Forty percent of U.S. workers are “contingent,” and, for most of us, that’s not good. Contingent means that you don’t have a “permanent jobs with a traditional employer-employee relationship.” So we are the self-employed (3.3 percent), part-time (16.2 percent), independent contractors (12.9 percent), contract workers (3.0 percent), on-call (3.5 percent), and agency temps (1.3 percent). I’ve been in all of those categories. It’s not pretty.
As a contingent worker, you usually don’t have health insurance, sick days or paid holidays or vacation. (Sure, take Christmas Eve off. In fact, take the whole week off, since our offices will be closed. Just don’t expect a paycheck. Merry Christmas!)
The Government Accountability Office just issued the results of a study of contingent employment, and Elaine Pofeldt published a good article about it at Forbes. The broadest contingent worker definition grew from 35.3 percent of the workforce in 2006 to 40.4 percent in 2010. The GAO said a smaller number of “core contingent workers” is the worst-off. These include agency temps, direct-hire temps, on-call workers, and day laborers, and they made up 7.9 percent of the workforce in 2010.
According to the GAO study:
“We found that compared to standard full-time workers, core contingent workers are more likely to be younger, Hispanic, have no high school degree, and have low family income. These contingent workers are also more likely than standard workers to experience job instability, and to be less satisfied with their benefits and employment arrangements than standard full-time workers. Because contingent work can be unstable, or may afford fewer worker protections depending on a worker’s particular employment arrangement, it tends to lead to lower earnings, fewer benefits, and a greater reliance on public assistance than standard work.”
Many of the characteristics of “core” contingent workers apply to the larger group of all contingent workers, regardless of their status.
- Some independent contractors may be highly-paid consultants who can pick and choose from available jobs. Most are not so lucky — they are more likely to look like workers-without-benefits, hired by the job for pay as low as the market will bear.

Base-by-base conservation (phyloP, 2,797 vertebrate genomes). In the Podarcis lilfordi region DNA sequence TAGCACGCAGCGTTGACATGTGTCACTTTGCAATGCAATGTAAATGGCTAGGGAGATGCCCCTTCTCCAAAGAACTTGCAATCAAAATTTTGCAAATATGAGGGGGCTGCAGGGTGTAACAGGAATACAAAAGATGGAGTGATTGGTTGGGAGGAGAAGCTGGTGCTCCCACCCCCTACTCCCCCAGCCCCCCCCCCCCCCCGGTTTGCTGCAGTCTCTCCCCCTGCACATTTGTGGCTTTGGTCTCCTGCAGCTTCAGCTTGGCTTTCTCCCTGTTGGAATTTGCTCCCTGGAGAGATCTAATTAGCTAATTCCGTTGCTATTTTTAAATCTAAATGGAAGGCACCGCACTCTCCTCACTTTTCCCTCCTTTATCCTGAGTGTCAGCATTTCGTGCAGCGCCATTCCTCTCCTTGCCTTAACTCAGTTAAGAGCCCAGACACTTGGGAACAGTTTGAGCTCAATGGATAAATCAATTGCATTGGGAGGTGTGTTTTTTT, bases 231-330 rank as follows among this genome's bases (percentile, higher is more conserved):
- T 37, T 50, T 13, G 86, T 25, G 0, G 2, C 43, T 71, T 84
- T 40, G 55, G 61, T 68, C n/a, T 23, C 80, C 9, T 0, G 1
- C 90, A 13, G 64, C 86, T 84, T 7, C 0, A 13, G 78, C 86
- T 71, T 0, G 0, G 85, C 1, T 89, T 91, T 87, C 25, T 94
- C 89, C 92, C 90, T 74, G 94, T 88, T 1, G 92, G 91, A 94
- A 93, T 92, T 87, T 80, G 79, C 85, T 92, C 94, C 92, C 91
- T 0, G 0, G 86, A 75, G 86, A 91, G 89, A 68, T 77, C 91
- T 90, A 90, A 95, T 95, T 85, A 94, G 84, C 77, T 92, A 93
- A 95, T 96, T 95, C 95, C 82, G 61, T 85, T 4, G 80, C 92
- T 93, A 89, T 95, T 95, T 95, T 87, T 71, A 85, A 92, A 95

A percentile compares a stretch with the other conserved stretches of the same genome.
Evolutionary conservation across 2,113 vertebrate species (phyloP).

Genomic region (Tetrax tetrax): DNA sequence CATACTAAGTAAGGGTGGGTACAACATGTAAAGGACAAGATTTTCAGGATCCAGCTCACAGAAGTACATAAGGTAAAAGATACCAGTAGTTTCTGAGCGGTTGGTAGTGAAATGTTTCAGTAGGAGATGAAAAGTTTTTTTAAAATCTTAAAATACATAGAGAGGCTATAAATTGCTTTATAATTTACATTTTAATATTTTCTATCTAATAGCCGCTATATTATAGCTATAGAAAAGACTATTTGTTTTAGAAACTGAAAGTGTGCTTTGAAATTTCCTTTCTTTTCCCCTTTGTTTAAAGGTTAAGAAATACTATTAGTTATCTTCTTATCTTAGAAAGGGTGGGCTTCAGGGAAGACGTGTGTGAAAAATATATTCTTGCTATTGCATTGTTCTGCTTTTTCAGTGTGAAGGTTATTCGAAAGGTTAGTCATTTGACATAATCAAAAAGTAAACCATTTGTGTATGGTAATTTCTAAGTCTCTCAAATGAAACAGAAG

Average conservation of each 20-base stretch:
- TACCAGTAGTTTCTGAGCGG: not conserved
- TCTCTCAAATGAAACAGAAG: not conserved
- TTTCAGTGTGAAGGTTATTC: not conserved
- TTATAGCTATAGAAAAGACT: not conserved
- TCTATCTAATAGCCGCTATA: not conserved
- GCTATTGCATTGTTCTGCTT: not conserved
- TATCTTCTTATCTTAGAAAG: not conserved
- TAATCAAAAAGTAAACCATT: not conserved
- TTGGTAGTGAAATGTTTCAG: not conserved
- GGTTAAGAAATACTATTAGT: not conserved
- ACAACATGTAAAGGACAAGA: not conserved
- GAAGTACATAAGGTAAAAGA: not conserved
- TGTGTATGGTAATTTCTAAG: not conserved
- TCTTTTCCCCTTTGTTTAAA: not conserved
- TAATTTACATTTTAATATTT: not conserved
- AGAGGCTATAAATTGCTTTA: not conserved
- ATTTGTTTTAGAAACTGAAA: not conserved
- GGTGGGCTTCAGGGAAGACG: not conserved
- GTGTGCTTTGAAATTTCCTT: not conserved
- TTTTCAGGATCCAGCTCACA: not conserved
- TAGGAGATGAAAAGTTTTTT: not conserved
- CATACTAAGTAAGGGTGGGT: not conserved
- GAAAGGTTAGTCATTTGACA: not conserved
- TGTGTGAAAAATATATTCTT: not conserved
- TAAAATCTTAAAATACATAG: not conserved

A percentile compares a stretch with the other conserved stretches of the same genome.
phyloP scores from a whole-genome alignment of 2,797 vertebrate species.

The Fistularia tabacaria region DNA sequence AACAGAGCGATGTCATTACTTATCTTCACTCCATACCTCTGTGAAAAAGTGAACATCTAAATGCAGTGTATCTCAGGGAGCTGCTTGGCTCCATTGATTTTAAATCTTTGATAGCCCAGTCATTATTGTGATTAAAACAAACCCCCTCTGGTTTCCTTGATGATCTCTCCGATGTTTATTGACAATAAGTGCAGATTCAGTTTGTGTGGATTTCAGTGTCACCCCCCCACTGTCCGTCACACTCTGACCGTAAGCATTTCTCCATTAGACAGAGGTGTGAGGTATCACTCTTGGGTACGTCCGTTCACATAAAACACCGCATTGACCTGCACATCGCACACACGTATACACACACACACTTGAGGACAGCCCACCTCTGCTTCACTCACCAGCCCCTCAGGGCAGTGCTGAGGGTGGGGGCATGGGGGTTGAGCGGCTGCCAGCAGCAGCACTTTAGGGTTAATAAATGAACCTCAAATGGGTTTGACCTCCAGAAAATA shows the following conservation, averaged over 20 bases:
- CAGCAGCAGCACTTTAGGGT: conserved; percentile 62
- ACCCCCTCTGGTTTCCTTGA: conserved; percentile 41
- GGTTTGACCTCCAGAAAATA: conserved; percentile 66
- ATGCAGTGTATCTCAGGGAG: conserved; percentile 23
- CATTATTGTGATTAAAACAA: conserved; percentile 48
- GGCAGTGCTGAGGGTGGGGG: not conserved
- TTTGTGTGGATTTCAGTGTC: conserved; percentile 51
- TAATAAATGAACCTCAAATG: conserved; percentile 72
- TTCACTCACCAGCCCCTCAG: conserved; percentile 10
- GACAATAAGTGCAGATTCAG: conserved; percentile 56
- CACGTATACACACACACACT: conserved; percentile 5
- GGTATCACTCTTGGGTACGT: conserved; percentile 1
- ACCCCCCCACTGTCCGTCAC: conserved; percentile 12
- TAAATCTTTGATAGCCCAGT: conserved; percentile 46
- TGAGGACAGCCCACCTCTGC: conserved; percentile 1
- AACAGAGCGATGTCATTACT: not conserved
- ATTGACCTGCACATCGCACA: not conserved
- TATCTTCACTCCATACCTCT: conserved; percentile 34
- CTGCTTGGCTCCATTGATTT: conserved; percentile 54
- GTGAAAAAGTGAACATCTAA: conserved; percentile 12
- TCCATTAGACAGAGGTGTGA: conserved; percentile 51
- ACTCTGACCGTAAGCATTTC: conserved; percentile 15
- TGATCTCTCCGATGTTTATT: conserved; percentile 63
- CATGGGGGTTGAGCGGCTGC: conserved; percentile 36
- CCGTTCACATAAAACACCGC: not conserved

- Some self-employed workers own stable businesses that can pay them decent salaries and benefits. More are small businesses, like one or two-person landscaping and alley-plowing businesses, scrambling for jobs whenever and wherever they can find work.
- Some part-time workers choose that schedule so they can spend time taking care of children or playing golf. More part-time workers have no alternative, and cobble together the hours that they can get, along with help from foodshelves and friends.
The GAO report is long and its data analysis complex. The bottom line, however, is that workers are hurting. We can and must take action to support workers in today’s uncertain and changing economic picture. Pofeldt poses the right questions at the end of her article:
“Do we revamp our social safety net to reflect the fact that so many million of Americans are untethered from employers who once provided security? Should we crack down on businesses that try to avoid paying a living wage or benefits through new legislation–or amp up enforcement of existing labor laws, even though they were created long before our current digital economy existed? Should we revamp our education system so all Americans are prepared for the reality that they’re nearly as likely to become free agents as to have a traditional job–and provide more support and incentives for the self-employed?”